American intellectual and literary editor of The New Republic Leon Wieseltier, University of Cambridge historian Prof. Sir Geoffrey Lloyd, and preventative medicine specialists Prof. Cynthia Kenyon and Prof. Gary Ruvkun are among the winners of the 2013 Dan David Prize, which annually awards three prizes of $1 million each. The prizes are granted for "proven, exceptional and distinct excellence in the sciences, arts and humanities that have made an outstanding contribution to humanity."
The laureates, who donate 10% of their prize money towards 20 doctoral and postdoctoral Tel Aviv University scholarships, will be honored at a ceremony at the university on June 9, 2013 during the University's International Board of Governors Meeting from June 6-10.
The Dan David Prize is named for the late international businessman and philanthropist Dan David. Its international headquarters are located at Tel Aviv University. Each year the International Board chooses one field within the three time dimensions of Past (highlighting fields that expand knowledge of former times), Present (recognizing achievements that shape and enrich contemporary society) and Future (focusing on breakthroughs that hold great promise for the improvement of our world). Following a review process by independent Review Committees comprised of renowned scholars and professionals, the International Board then chooses the laureates for each field.
The 2013 Dan David Prize laureates are:
Past -- In the field of "Classics, the Modern Legacy of the Ancient World": Prof. Sir Geoffrey Lloyd of the Needham Research Institute and the University of Cambridge, for his work on the subject of Greek science as a major field in the history of classical philosophy, illuminating the roots of modern science.
Present -- Sharing the prize in the field of "Ideas, Public Intellectuals and Contemporary Philosophers": Prof. Michel Serres of Stanford University and Université de Paris, one of the most important modern French philosophers, for his intimate knowledge of the western tradition in philosophy and science and for his discussion of a vast range of current questions, and Mr. Leon Wieseltier, American intellectual and philosopher and Literary Editor of The New Republic, a foremost writer and thinker who confronts and engages with central issues of our times, setting the standard for serious cultural discussion in the United States.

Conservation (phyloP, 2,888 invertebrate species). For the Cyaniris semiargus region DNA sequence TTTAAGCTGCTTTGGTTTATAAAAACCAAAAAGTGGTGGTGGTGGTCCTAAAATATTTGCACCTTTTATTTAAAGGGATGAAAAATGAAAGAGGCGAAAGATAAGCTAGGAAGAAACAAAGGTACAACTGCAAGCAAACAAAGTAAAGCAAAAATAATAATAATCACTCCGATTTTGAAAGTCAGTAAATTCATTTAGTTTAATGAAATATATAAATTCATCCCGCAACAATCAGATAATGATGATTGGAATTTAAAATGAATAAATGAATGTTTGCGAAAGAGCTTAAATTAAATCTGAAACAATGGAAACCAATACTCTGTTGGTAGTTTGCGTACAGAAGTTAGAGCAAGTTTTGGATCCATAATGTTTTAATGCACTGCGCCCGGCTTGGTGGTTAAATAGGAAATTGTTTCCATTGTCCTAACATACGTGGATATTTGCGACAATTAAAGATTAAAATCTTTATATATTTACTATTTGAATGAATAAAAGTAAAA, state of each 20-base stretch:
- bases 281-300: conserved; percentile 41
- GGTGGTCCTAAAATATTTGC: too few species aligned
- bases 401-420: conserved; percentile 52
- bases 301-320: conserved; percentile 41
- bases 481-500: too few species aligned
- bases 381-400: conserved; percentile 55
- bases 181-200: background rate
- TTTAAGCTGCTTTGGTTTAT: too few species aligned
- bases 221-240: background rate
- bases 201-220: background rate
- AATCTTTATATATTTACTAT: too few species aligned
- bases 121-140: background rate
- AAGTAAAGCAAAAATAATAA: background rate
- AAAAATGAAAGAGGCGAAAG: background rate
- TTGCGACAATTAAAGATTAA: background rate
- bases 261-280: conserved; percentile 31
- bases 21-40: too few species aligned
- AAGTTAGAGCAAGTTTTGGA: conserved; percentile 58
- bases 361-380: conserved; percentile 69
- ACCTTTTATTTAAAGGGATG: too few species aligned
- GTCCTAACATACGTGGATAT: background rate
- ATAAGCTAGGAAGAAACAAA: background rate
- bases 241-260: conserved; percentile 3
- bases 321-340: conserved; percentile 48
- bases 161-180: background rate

Future -- Sharing the prize in the field of "Preventative Medicine": Prof. Esther Duflo, of the Massachusetts Institute of Technology, an economist noted for her work on social conditions and strategies related to the alleviation of poverty which deals directly with prevention of disease; and Dr. Alfred Sommer of Johns Hopkins Bloomberg School of Public Health for his unexpected and striking discovery in demonstrating that vitamin A has the power to save children's lives.
The Dan David Prize, the culmination of the philanthropic effort of the late businessman Dan David, has been headquartered at Tel Aviv University since its establishment in 2000. "Very important to the prize is the underlying philosophy. It's an idea that recognizes the importance of the time dimension and the interplay between time dimensions, past present and future," says Prof. Itamar Rabinovich, Chairman of the Dan David Foundation. "Dan David's family - his widow Gabriella and his son Ariel - my colleagues on the foundation and I are delighted by the smooth and effective collaboration between Tel Aviv University and by the excellent fashion in which the prize is managed and administered here. I'm looking forward to many more years of such collaboration and such great choices."
Watch the video announcement of this year's laureates here:
For more information on the Dan David Prize and this year's laureates, visit the Web site for the awards:
American Friends of Tel Aviv University supports Israel's leading, most comprehensive and most sought-after center of higher learning. Independently ranked 94th among the world's top universities for the impact of its research, TAU's innovations and discoveries are cited more often by the global scientific community than all but 10 other universities.
Internationally recognized for the scope and groundbreaking nature of its research and scholarship, Tel Aviv University consistently produces work with profound implications for the future.